The Tipping Point: How Little Things Can Make a Big Difference

By Malcolm Gladwell

This international number one bestseller, examines ‘the tipping point’ phenomenon - that moment when an idea, trend or behavior crosses a threshold and spreads like wildfire. Theobald explains, “I trained as an econometrician, which is a cross between a statistician and an economist. I love numbers, I can see patterns in numbers and trends, and The Tipping Point highlights how small changes can grow and influence others and behave like a virus.” This book brings the mathematics of growth to life with real stories and shows how growth can escalate through the power of ‘word of mouth.’

In the modern world, with access to technology on a global scale, the pharma industry needs to take this point on board. “It will not be sufficient to rely just on the clinician to make decisions and recommendations,” says Theobald. “In the future, patients will behave more like consumers as they research the drugs that they are taking. Therefore, understanding the importance of word of mouth will be important.”

Emma D’Arcy-Sutcliffe, Global Pharma Patient and Physician Engagement and Social Media Leader, ELD Consulting, says, “Asking me to pick a favorite book - or five - is excruciating as I describe reading as my only vice! And as a Medical Writer it's both business and pleasure to read extensively and intensively.”

Books that have directly impacted D’Arcy Sutcliffe’s career are:

The Truth about the Drug Companies: How They Deceive Us and What to Do about It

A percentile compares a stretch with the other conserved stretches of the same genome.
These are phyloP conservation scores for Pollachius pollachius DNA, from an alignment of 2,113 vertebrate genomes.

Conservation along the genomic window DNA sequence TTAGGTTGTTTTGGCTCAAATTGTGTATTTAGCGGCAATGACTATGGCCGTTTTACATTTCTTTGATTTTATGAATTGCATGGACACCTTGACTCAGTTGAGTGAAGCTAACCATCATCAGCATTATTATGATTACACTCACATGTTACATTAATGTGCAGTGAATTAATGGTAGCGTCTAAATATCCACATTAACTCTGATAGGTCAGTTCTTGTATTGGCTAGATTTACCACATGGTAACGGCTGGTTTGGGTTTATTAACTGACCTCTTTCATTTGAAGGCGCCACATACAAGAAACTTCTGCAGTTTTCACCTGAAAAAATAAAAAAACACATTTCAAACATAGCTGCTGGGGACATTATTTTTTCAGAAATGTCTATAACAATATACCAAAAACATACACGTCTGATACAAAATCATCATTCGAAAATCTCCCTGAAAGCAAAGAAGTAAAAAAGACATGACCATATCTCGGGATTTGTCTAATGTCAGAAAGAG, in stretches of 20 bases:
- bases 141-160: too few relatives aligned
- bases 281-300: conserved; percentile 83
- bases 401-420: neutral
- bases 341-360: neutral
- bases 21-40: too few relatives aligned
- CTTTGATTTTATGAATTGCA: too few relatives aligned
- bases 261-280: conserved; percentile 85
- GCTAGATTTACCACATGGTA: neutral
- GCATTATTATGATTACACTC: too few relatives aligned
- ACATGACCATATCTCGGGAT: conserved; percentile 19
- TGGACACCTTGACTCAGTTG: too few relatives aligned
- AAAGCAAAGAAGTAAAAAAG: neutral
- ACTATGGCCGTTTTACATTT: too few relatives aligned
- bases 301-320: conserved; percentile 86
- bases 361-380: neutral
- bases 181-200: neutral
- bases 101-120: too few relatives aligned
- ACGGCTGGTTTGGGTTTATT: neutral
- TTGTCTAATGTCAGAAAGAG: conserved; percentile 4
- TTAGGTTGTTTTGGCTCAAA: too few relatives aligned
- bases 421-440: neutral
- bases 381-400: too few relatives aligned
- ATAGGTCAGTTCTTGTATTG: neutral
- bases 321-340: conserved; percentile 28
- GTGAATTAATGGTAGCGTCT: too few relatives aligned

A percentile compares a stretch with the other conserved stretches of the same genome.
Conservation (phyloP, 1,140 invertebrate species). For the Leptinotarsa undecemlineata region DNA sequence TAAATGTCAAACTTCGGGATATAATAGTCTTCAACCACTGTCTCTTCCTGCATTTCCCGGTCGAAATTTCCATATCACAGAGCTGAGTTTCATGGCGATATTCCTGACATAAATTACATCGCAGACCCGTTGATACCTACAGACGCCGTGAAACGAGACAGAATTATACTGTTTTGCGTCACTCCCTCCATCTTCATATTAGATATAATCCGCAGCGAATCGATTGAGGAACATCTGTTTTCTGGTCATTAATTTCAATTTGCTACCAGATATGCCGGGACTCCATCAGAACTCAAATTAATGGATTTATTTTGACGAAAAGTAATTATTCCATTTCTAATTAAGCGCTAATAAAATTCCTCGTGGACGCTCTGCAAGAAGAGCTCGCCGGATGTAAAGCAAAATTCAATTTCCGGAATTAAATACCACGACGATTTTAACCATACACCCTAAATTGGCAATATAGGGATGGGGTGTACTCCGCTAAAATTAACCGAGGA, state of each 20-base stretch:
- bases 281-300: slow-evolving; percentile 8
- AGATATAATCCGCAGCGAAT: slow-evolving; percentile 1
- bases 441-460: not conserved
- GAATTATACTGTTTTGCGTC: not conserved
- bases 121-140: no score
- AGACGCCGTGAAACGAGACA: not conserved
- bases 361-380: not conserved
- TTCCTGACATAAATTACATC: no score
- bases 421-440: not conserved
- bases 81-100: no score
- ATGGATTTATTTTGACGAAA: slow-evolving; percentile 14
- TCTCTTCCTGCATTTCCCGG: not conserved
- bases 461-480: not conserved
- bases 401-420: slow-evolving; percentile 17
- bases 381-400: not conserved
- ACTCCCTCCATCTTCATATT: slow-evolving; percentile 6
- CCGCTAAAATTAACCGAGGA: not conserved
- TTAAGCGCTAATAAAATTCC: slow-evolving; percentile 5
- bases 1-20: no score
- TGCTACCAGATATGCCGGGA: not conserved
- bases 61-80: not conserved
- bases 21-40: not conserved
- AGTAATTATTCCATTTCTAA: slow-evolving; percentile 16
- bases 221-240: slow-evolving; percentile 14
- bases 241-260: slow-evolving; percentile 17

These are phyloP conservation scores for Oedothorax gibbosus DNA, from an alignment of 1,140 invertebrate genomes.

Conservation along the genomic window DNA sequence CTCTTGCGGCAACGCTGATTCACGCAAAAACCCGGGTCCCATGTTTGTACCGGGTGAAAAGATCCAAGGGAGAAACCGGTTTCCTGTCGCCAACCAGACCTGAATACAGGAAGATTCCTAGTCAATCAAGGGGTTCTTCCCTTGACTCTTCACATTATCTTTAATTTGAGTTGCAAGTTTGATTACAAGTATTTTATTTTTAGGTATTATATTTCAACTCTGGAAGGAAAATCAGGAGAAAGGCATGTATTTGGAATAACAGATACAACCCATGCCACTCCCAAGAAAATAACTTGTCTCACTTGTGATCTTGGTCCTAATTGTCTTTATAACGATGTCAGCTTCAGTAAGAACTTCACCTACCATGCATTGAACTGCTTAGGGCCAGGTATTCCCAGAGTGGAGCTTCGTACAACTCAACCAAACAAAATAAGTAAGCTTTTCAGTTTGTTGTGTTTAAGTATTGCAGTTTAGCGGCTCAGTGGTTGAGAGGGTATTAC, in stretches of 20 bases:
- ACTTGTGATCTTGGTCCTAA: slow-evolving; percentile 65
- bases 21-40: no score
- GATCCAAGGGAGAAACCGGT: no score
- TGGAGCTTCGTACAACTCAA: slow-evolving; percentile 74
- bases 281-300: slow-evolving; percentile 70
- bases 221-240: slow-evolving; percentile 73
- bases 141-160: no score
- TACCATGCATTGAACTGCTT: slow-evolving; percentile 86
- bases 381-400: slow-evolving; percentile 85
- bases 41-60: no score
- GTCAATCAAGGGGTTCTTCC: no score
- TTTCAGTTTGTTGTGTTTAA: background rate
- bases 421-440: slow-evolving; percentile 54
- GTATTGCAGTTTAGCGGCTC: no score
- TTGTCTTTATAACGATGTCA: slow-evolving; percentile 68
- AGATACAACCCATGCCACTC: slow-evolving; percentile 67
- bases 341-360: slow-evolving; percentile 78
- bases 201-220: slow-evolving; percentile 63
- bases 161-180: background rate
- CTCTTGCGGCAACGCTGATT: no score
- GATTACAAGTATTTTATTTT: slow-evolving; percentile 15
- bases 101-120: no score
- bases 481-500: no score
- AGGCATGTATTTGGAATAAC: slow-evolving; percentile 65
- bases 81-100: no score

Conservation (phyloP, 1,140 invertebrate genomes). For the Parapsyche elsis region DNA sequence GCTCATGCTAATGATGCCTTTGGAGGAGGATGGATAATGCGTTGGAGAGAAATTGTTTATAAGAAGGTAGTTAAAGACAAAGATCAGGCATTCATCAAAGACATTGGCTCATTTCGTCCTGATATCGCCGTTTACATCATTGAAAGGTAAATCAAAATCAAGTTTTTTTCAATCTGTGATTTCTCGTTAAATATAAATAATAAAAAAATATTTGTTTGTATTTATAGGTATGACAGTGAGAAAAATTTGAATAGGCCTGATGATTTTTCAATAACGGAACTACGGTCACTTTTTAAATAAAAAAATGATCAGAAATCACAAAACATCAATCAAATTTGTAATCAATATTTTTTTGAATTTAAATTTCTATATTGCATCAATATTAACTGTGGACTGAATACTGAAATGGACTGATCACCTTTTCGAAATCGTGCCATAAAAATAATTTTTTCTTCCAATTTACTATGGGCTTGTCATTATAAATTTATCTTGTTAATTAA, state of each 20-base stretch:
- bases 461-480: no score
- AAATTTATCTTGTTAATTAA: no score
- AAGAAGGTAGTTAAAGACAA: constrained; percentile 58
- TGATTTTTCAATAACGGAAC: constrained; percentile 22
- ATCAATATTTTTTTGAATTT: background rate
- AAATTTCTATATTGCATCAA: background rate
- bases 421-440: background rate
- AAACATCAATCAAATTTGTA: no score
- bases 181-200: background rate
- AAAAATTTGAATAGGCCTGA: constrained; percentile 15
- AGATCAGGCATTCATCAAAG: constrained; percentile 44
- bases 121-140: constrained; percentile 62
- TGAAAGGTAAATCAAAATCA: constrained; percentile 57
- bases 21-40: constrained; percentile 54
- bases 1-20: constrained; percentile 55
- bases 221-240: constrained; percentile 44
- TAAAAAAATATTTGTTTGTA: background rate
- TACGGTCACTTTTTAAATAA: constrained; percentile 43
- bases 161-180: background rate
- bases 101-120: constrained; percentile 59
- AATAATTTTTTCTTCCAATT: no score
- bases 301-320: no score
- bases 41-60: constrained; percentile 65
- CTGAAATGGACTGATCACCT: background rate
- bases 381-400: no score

By Marcia Angell

This book is based on the author's two decades at the New England Journal of Medicine, where she was witness to drug companies straying from their original mission of drug development in favor of profit. In this hard-hitting book, Angell exposes the truth of what the pharmaceutical industry has become, or at least how she saw it when she wrote the book in 2005. She argues for much-needed change within the pharma industry, highlighting that high drug prices aren’t necessary to fund research, and that drug companies need to stop marketing products with dubious benefit.

Conversations that Win the Complex Sale: Using Power Messaging to Create more Opportunities, Differentiate your Solutions, and Close more Deals

By Erik Peterson and Tim Riesterer

This book argues that commoditization of a brand is one of the greatest dangers and that the aim of businesses should be to differentiate themselves from the competition - otherwise, quite simply, they will miss out. The authors suggest that the way to differentiate themselves is through customer engagement and that rather than selling their own corporate story, organizations need to tell customers their story - one where they achieve success. A specific methodology for engaging clients through storytelling is provided within the book.

Like Theobald, D’Arcy Sutcliffe is also a fan of Who moved my cheese?

So, what will you be reading this summer? I know I will be spoilt for choice.